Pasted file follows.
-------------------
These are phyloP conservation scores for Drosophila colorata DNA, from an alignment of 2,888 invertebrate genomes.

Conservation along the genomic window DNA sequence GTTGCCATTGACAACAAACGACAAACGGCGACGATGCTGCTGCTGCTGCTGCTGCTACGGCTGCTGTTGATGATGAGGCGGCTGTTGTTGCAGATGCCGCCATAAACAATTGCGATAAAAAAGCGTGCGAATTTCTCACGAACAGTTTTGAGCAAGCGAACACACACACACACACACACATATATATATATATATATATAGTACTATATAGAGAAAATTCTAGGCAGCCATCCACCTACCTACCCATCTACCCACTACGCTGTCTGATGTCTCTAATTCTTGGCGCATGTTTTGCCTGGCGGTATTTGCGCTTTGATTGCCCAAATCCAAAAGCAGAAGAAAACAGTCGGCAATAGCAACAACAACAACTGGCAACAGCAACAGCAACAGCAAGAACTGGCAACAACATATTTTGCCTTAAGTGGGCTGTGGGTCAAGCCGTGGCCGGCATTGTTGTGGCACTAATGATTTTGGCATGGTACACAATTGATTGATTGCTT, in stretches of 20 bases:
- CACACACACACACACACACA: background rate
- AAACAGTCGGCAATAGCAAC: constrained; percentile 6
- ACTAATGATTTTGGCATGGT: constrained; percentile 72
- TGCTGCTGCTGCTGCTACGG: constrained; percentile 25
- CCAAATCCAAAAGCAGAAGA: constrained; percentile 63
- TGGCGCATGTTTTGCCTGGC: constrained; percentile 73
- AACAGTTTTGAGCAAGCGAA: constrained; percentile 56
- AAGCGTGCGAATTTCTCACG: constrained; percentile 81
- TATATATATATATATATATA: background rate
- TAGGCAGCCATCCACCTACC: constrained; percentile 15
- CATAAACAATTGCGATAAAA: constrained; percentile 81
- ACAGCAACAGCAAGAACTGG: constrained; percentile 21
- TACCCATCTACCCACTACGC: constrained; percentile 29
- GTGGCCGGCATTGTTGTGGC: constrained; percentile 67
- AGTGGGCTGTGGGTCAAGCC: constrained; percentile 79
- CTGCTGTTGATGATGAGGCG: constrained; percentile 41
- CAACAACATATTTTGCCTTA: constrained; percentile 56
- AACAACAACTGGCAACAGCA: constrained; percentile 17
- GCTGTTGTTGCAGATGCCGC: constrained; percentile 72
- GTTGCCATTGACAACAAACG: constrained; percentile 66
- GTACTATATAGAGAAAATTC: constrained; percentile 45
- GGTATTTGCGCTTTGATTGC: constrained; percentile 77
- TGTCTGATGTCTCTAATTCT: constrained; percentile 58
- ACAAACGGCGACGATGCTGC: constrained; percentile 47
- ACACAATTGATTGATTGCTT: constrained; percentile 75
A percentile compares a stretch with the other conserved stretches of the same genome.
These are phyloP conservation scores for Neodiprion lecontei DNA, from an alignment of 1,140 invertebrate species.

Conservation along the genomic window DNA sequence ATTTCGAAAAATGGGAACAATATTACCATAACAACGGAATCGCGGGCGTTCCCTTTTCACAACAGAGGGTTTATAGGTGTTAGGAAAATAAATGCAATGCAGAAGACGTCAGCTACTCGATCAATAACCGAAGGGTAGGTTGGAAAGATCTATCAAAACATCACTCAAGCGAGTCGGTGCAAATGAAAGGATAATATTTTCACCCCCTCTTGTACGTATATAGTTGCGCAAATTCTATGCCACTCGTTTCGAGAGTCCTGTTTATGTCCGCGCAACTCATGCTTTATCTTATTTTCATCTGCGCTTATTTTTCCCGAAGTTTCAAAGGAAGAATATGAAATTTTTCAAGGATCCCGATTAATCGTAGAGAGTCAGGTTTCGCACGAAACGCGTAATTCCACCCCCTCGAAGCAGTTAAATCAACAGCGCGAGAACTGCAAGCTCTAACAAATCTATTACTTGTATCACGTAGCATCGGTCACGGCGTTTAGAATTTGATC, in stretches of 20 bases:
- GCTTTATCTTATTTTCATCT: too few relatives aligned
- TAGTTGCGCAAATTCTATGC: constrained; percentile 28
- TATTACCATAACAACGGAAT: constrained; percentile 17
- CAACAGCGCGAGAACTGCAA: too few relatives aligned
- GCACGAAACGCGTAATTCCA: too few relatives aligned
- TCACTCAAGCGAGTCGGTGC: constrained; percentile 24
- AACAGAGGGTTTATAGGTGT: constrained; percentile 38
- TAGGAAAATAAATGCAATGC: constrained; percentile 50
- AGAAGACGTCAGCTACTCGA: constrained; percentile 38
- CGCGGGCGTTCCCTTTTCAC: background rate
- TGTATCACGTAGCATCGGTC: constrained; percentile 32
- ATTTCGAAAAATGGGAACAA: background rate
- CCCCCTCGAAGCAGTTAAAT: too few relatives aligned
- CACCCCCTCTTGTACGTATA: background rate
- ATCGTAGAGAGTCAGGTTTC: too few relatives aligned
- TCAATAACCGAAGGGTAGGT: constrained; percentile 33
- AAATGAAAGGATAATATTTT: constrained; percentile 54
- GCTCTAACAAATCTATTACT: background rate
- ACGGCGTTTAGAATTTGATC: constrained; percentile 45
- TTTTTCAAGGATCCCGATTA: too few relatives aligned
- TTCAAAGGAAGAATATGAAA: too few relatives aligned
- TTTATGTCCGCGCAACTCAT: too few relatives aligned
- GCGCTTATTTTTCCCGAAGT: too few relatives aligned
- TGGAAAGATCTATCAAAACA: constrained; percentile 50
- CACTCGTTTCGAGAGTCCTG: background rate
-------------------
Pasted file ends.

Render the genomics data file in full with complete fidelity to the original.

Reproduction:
These are phyloP conservation scores for Drosophila colorata DNA, from an alignment of 2,888 invertebrate genomes.

Conservation along the genomic window DNA sequence GTTGCCATTGACAACAAACGACAAACGGCGACGATGCTGCTGCTGCTGCTGCTGCTACGGCTGCTGTTGATGATGAGGCGGCTGTTGTTGCAGATGCCGCCATAAACAATTGCGATAAAAAAGCGTGCGAATTTCTCACGAACAGTTTTGAGCAAGCGAACACACACACACACACACACATATATATATATATATATATAGTACTATATAGAGAAAATTCTAGGCAGCCATCCACCTACCTACCCATCTACCCACTACGCTGTCTGATGTCTCTAATTCTTGGCGCATGTTTTGCCTGGCGGTATTTGCGCTTTGATTGCCCAAATCCAAAAGCAGAAGAAAACAGTCGGCAATAGCAACAACAACAACTGGCAACAGCAACAGCAACAGCAAGAACTGGCAACAACATATTTTGCCTTAAGTGGGCTGTGGGTCAAGCCGTGGCCGGCATTGTTGTGGCACTAATGATTTTGGCATGGTACACAATTGATTGATTGCTT, in stretches of 20 bases:
- CACACACACACACACACACA: background rate
- AAACAGTCGGCAATAGCAAC: constrained; percentile 6
- ACTAATGATTTTGGCATGGT: constrained; percentile 72
- TGCTGCTGCTGCTGCTACGG: constrained; percentile 25
- CCAAATCCAAAAGCAGAAGA: constrained; percentile 63
- TGGCGCATGTTTTGCCTGGC: constrained; percentile 73
- AACAGTTTTGAGCAAGCGAA: constrained; percentile 56
- AAGCGTGCGAATTTCTCACG: constrained; percentile 81
- TATATATATATATATATATA: background rate
- TAGGCAGCCATCCACCTACC: constrained; percentile 15
- CATAAACAATTGCGATAAAA: constrained; percentile 81
- ACAGCAACAGCAAGAACTGG: constrained; percentile 21
- TACCCATCTACCCACTACGC: constrained; percentile 29
- GTGGCCGGCATTGTTGTGGC: constrained; percentile 67
- AGTGGGCTGTGGGTCAAGCC: constrained; percentile 79
- CTGCTGTTGATGATGAGGCG: constrained; percentile 41
- CAACAACATATTTTGCCTTA: constrained; percentile 56
- AACAACAACTGGCAACAGCA: constrained; percentile 17
- GCTGTTGTTGCAGATGCCGC: constrained; percentile 72
- GTTGCCATTGACAACAAACG: constrained; percentile 66
- GTACTATATAGAGAAAATTC: constrained; percentile 45
- GGTATTTGCGCTTTGATTGC: constrained; percentile 77
- TGTCTGATGTCTCTAATTCT: constrained; percentile 58
- ACAAACGGCGACGATGCTGC: constrained; percentile 47
- ACACAATTGATTGATTGCTT: constrained; percentile 75
A percentile compares a stretch with the other conserved stretches of the same genome.
These are phyloP conservation scores for Neodiprion lecontei DNA, from an alignment of 1,140 invertebrate species.

Conservation along the genomic window DNA sequence ATTTCGAAAAATGGGAACAATATTACCATAACAACGGAATCGCGGGCGTTCCCTTTTCACAACAGAGGGTTTATAGGTGTTAGGAAAATAAATGCAATGCAGAAGACGTCAGCTACTCGATCAATAACCGAAGGGTAGGTTGGAAAGATCTATCAAAACATCACTCAAGCGAGTCGGTGCAAATGAAAGGATAATATTTTCACCCCCTCTTGTACGTATATAGTTGCGCAAATTCTATGCCACTCGTTTCGAGAGTCCTGTTTATGTCCGCGCAACTCATGCTTTATCTTATTTTCATCTGCGCTTATTTTTCCCGAAGTTTCAAAGGAAGAATATGAAATTTTTCAAGGATCCCGATTAATCGTAGAGAGTCAGGTTTCGCACGAAACGCGTAATTCCACCCCCTCGAAGCAGTTAAATCAACAGCGCGAGAACTGCAAGCTCTAACAAATCTATTACTTGTATCACGTAGCATCGGTCACGGCGTTTAGAATTTGATC, in stretches of 20 bases:
- GCTTTATCTTATTTTCATCT: too few relatives aligned
- TAGTTGCGCAAATTCTATGC: constrained; percentile 28
- TATTACCATAACAACGGAAT: constrained; percentile 17
- CAACAGCGCGAGAACTGCAA: too few relatives aligned
- GCACGAAACGCGTAATTCCA: too few relatives aligned
- TCACTCAAGCGAGTCGGTGC: constrained; percentile 24
- AACAGAGGGTTTATAGGTGT: constrained; percentile 38
- TAGGAAAATAAATGCAATGC: constrained; percentile 50
- AGAAGACGTCAGCTACTCGA: constrained; percentile 38
- CGCGGGCGTTCCCTTTTCAC: background rate
- TGTATCACGTAGCATCGGTC: constrained; percentile 32
- ATTTCGAAAAATGGGAACAA: background rate
- CCCCCTCGAAGCAGTTAAAT: too few relatives aligned
- CACCCCCTCTTGTACGTATA: background rate
- ATCGTAGAGAGTCAGGTTTC: too few relatives aligned
- TCAATAACCGAAGGGTAGGT: constrained; percentile 33
- AAATGAAAGGATAATATTTT: constrained; percentile 54
- GCTCTAACAAATCTATTACT: background rate
- ACGGCGTTTAGAATTTGATC: constrained; percentile 45
- TTTTTCAAGGATCCCGATTA: too few relatives aligned
- TTCAAAGGAAGAATATGAAA: too few relatives aligned
- TTTATGTCCGCGCAACTCAT: too few relatives aligned
- GCGCTTATTTTTCCCGAAGT: too few relatives aligned
- TGGAAAGATCTATCAAAACA: constrained; percentile 50
- CACTCGTTTCGAGAGTCCTG: background rate